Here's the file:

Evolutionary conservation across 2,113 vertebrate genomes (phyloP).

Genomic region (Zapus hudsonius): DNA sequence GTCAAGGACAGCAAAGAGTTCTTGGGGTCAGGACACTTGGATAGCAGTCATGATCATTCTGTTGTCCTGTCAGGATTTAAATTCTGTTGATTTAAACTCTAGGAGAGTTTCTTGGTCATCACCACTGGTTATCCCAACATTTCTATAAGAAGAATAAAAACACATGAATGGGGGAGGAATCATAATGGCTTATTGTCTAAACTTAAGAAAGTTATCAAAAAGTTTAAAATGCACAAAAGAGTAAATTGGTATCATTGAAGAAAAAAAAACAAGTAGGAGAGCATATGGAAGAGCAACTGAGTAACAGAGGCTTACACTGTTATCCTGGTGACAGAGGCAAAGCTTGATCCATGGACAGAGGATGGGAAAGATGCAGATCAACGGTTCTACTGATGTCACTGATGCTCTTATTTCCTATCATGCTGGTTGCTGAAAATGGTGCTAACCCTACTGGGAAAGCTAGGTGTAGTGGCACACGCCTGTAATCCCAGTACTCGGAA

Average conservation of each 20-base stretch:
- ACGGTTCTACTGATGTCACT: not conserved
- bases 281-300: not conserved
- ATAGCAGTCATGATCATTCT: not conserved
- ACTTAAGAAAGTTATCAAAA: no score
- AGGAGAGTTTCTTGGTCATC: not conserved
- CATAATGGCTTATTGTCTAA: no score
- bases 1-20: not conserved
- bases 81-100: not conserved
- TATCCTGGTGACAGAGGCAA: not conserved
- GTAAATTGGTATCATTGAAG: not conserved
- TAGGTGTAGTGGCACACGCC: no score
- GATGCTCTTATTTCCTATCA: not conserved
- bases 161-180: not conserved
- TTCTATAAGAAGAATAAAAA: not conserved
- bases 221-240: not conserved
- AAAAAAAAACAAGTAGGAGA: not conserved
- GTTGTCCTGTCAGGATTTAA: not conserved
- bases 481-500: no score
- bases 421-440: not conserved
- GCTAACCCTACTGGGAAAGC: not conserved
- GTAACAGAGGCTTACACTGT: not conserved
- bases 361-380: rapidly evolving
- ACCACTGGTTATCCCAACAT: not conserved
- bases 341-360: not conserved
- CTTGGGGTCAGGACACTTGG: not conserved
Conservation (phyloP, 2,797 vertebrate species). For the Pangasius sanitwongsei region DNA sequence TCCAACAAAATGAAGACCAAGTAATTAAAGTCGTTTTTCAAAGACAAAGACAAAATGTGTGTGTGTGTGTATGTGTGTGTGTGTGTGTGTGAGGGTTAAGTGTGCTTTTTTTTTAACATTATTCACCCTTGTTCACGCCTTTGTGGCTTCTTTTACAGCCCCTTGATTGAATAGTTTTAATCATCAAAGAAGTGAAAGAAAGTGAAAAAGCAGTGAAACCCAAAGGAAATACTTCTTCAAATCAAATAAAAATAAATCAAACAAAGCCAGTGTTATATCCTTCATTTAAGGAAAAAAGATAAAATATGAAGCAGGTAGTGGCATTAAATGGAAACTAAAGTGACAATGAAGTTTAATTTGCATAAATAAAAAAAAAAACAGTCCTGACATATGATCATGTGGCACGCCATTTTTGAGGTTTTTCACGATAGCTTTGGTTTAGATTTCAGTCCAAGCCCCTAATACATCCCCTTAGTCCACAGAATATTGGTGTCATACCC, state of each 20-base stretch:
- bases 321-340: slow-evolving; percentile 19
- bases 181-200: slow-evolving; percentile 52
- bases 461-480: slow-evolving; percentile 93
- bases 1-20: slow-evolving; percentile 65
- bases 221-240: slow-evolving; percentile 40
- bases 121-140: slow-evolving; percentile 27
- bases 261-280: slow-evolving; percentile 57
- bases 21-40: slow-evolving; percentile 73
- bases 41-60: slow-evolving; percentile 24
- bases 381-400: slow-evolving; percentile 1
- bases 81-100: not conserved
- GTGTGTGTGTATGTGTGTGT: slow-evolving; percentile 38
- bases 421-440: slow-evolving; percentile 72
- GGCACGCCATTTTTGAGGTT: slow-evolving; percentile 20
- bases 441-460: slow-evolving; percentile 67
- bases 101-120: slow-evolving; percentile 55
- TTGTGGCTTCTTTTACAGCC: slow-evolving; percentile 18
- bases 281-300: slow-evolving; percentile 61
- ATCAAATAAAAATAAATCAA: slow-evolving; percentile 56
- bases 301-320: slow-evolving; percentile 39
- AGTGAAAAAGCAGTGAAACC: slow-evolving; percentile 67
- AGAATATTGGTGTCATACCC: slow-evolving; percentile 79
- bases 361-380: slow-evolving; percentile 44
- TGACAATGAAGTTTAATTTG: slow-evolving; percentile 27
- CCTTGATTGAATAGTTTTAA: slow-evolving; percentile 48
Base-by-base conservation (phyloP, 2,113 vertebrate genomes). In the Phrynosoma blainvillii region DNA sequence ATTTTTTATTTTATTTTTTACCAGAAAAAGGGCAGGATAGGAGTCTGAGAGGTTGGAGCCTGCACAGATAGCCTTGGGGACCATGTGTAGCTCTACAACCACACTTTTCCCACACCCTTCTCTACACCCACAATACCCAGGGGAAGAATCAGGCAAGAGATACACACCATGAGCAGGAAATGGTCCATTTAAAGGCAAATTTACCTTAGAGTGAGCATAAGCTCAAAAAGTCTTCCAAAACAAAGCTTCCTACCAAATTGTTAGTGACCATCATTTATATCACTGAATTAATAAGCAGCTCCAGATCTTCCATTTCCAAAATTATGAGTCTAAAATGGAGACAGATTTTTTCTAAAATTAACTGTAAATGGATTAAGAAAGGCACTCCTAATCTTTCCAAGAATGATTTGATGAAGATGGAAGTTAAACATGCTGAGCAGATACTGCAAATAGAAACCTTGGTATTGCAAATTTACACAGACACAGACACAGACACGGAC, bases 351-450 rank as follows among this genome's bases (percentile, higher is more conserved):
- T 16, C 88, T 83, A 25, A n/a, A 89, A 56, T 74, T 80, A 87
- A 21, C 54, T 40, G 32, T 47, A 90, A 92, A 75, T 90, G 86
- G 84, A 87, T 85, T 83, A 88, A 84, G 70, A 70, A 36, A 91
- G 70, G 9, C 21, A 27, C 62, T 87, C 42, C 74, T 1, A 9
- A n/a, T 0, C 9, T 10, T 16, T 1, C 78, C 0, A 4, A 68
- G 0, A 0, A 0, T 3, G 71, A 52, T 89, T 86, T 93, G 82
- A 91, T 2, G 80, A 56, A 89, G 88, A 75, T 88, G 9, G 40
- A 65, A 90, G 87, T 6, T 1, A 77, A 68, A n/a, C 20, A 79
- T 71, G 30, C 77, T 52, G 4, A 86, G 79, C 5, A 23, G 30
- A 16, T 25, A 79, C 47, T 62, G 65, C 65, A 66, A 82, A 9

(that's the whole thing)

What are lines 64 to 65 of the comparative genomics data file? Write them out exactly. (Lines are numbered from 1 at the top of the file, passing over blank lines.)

- T 71, G 30, C 77, T 52, G 4, A 86, G 79, C 5, A 23, G 30
- A 16, T 25, A 79, C 47, T 62, G 65, C 65, A 66, A 82, A 9